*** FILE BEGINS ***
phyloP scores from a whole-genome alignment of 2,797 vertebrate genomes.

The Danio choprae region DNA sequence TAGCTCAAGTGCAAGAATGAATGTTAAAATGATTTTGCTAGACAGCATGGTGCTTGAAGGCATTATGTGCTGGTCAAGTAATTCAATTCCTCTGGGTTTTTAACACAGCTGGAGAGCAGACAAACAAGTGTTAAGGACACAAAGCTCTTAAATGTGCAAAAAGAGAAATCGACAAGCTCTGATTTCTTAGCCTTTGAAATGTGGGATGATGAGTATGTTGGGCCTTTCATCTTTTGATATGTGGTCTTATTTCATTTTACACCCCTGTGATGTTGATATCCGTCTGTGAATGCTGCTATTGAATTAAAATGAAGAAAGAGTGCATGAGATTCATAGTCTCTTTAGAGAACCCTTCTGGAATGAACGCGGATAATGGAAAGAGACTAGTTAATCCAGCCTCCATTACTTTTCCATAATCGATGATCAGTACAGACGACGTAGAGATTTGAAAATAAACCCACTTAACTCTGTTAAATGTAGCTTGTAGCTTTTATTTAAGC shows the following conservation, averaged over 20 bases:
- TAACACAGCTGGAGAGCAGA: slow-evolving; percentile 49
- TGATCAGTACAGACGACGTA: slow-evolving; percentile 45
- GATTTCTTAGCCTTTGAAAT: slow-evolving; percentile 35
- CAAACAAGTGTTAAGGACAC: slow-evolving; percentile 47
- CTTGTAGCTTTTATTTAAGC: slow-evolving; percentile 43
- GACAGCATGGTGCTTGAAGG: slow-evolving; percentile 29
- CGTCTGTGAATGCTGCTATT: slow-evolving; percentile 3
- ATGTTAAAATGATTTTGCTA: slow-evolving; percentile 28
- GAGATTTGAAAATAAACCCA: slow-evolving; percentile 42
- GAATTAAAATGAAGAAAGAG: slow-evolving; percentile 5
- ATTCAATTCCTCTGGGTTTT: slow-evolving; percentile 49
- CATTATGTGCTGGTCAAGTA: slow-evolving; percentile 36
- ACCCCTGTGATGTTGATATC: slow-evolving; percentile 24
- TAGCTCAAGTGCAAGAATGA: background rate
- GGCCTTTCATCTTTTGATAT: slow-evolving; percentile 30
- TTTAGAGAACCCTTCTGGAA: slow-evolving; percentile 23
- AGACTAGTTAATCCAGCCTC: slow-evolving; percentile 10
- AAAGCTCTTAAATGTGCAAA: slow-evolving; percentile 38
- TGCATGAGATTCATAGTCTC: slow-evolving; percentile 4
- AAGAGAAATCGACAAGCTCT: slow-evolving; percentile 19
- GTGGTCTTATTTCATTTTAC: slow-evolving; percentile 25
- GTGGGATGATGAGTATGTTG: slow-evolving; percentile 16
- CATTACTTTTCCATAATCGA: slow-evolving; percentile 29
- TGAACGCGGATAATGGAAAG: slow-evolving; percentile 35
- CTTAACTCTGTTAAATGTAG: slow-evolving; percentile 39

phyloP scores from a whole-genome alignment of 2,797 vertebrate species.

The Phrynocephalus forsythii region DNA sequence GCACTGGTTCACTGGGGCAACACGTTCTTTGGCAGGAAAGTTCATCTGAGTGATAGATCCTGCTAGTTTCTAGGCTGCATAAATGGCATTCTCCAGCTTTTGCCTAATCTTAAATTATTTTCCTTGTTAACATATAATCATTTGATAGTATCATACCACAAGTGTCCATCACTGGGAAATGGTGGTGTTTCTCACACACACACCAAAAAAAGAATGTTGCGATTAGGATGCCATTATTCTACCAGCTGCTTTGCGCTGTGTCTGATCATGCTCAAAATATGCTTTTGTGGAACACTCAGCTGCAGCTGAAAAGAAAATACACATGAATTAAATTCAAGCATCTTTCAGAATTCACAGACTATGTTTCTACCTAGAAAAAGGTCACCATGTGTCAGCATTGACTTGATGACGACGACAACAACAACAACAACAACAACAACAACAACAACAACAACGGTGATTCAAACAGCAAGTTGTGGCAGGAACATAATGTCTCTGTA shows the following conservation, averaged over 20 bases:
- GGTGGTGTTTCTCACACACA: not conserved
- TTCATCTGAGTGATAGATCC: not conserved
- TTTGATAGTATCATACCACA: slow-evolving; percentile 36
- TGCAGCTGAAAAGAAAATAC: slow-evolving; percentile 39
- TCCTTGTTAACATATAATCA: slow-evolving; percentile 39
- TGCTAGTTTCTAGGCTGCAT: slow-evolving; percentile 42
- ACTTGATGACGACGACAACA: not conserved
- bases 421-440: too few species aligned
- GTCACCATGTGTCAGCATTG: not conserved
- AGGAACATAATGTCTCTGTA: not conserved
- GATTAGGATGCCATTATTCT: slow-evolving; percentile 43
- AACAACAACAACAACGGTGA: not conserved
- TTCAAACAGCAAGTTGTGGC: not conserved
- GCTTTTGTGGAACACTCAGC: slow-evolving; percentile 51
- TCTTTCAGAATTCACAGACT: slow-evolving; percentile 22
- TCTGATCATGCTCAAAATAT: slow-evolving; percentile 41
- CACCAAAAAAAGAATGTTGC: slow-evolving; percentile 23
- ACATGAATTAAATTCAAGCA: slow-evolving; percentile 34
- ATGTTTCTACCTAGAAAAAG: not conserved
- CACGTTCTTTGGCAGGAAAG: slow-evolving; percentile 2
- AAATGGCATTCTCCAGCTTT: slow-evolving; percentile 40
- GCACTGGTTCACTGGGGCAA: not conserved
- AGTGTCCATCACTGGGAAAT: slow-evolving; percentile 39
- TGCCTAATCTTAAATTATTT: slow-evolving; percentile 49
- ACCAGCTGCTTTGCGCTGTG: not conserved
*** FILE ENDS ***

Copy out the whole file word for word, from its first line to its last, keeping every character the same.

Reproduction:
phyloP scores from a whole-genome alignment of 2,797 vertebrate genomes.

The Danio choprae region DNA sequence TAGCTCAAGTGCAAGAATGAATGTTAAAATGATTTTGCTAGACAGCATGGTGCTTGAAGGCATTATGTGCTGGTCAAGTAATTCAATTCCTCTGGGTTTTTAACACAGCTGGAGAGCAGACAAACAAGTGTTAAGGACACAAAGCTCTTAAATGTGCAAAAAGAGAAATCGACAAGCTCTGATTTCTTAGCCTTTGAAATGTGGGATGATGAGTATGTTGGGCCTTTCATCTTTTGATATGTGGTCTTATTTCATTTTACACCCCTGTGATGTTGATATCCGTCTGTGAATGCTGCTATTGAATTAAAATGAAGAAAGAGTGCATGAGATTCATAGTCTCTTTAGAGAACCCTTCTGGAATGAACGCGGATAATGGAAAGAGACTAGTTAATCCAGCCTCCATTACTTTTCCATAATCGATGATCAGTACAGACGACGTAGAGATTTGAAAATAAACCCACTTAACTCTGTTAAATGTAGCTTGTAGCTTTTATTTAAGC shows the following conservation, averaged over 20 bases:
- TAACACAGCTGGAGAGCAGA: slow-evolving; percentile 49
- TGATCAGTACAGACGACGTA: slow-evolving; percentile 45
- GATTTCTTAGCCTTTGAAAT: slow-evolving; percentile 35
- CAAACAAGTGTTAAGGACAC: slow-evolving; percentile 47
- CTTGTAGCTTTTATTTAAGC: slow-evolving; percentile 43
- GACAGCATGGTGCTTGAAGG: slow-evolving; percentile 29
- CGTCTGTGAATGCTGCTATT: slow-evolving; percentile 3
- ATGTTAAAATGATTTTGCTA: slow-evolving; percentile 28
- GAGATTTGAAAATAAACCCA: slow-evolving; percentile 42
- GAATTAAAATGAAGAAAGAG: slow-evolving; percentile 5
- ATTCAATTCCTCTGGGTTTT: slow-evolving; percentile 49
- CATTATGTGCTGGTCAAGTA: slow-evolving; percentile 36
- ACCCCTGTGATGTTGATATC: slow-evolving; percentile 24
- TAGCTCAAGTGCAAGAATGA: background rate
- GGCCTTTCATCTTTTGATAT: slow-evolving; percentile 30
- TTTAGAGAACCCTTCTGGAA: slow-evolving; percentile 23
- AGACTAGTTAATCCAGCCTC: slow-evolving; percentile 10
- AAAGCTCTTAAATGTGCAAA: slow-evolving; percentile 38
- TGCATGAGATTCATAGTCTC: slow-evolving; percentile 4
- AAGAGAAATCGACAAGCTCT: slow-evolving; percentile 19
- GTGGTCTTATTTCATTTTAC: slow-evolving; percentile 25
- GTGGGATGATGAGTATGTTG: slow-evolving; percentile 16
- CATTACTTTTCCATAATCGA: slow-evolving; percentile 29
- TGAACGCGGATAATGGAAAG: slow-evolving; percentile 35
- CTTAACTCTGTTAAATGTAG: slow-evolving; percentile 39

phyloP scores from a whole-genome alignment of 2,797 vertebrate species.

The Phrynocephalus forsythii region DNA sequence GCACTGGTTCACTGGGGCAACACGTTCTTTGGCAGGAAAGTTCATCTGAGTGATAGATCCTGCTAGTTTCTAGGCTGCATAAATGGCATTCTCCAGCTTTTGCCTAATCTTAAATTATTTTCCTTGTTAACATATAATCATTTGATAGTATCATACCACAAGTGTCCATCACTGGGAAATGGTGGTGTTTCTCACACACACACCAAAAAAAGAATGTTGCGATTAGGATGCCATTATTCTACCAGCTGCTTTGCGCTGTGTCTGATCATGCTCAAAATATGCTTTTGTGGAACACTCAGCTGCAGCTGAAAAGAAAATACACATGAATTAAATTCAAGCATCTTTCAGAATTCACAGACTATGTTTCTACCTAGAAAAAGGTCACCATGTGTCAGCATTGACTTGATGACGACGACAACAACAACAACAACAACAACAACAACAACAACAACAACGGTGATTCAAACAGCAAGTTGTGGCAGGAACATAATGTCTCTGTA shows the following conservation, averaged over 20 bases:
- GGTGGTGTTTCTCACACACA: not conserved
- TTCATCTGAGTGATAGATCC: not conserved
- TTTGATAGTATCATACCACA: slow-evolving; percentile 36
- TGCAGCTGAAAAGAAAATAC: slow-evolving; percentile 39
- TCCTTGTTAACATATAATCA: slow-evolving; percentile 39
- TGCTAGTTTCTAGGCTGCAT: slow-evolving; percentile 42
- ACTTGATGACGACGACAACA: not conserved
- bases 421-440: too few species aligned
- GTCACCATGTGTCAGCATTG: not conserved
- AGGAACATAATGTCTCTGTA: not conserved
- GATTAGGATGCCATTATTCT: slow-evolving; percentile 43
- AACAACAACAACAACGGTGA: not conserved
- TTCAAACAGCAAGTTGTGGC: not conserved
- GCTTTTGTGGAACACTCAGC: slow-evolving; percentile 51
- TCTTTCAGAATTCACAGACT: slow-evolving; percentile 22
- TCTGATCATGCTCAAAATAT: slow-evolving; percentile 41
- CACCAAAAAAAGAATGTTGC: slow-evolving; percentile 23
- ACATGAATTAAATTCAAGCA: slow-evolving; percentile 34
- ATGTTTCTACCTAGAAAAAG: not conserved
- CACGTTCTTTGGCAGGAAAG: slow-evolving; percentile 2
- AAATGGCATTCTCCAGCTTT: slow-evolving; percentile 40
- GCACTGGTTCACTGGGGCAA: not conserved
- AGTGTCCATCACTGGGAAAT: slow-evolving; percentile 39
- TGCCTAATCTTAAATTATTT: slow-evolving; percentile 49
- ACCAGCTGCTTTGCGCTGTG: not conserved